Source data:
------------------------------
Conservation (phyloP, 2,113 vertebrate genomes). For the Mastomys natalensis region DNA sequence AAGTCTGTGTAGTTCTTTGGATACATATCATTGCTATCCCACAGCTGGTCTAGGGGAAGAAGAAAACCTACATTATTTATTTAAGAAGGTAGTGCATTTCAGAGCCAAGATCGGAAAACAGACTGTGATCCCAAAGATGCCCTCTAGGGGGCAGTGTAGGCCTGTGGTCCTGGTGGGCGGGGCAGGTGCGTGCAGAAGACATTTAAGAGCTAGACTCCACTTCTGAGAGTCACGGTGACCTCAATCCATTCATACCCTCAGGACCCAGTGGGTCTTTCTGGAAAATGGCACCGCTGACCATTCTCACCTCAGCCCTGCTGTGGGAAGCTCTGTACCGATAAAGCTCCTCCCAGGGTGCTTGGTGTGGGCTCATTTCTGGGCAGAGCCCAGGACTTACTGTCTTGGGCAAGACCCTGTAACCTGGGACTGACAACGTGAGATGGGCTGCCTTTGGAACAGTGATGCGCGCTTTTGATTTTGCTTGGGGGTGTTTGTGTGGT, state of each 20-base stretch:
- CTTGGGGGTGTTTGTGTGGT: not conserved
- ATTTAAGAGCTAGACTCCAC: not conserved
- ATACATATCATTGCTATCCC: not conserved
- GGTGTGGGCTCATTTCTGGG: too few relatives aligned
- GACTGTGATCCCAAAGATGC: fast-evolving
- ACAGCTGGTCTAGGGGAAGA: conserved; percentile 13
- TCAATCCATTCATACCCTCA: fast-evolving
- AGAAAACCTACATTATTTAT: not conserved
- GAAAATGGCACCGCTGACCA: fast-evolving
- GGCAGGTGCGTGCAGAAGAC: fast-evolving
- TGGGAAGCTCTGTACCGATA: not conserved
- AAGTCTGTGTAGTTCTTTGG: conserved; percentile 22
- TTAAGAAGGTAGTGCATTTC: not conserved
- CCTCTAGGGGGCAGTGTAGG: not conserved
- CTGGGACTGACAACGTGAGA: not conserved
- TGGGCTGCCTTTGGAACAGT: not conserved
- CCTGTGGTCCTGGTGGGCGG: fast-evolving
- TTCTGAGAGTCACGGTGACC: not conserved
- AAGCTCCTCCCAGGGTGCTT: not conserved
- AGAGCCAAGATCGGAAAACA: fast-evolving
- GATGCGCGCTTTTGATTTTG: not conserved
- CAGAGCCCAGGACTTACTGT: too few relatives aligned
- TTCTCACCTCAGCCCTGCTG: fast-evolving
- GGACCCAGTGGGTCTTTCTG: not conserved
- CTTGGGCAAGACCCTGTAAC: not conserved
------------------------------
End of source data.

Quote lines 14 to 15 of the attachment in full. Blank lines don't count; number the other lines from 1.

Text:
- TTAAGAAGGTAGTGCATTTC: not conserved
- CCTCTAGGGGGCAGTGTAGG: not conserved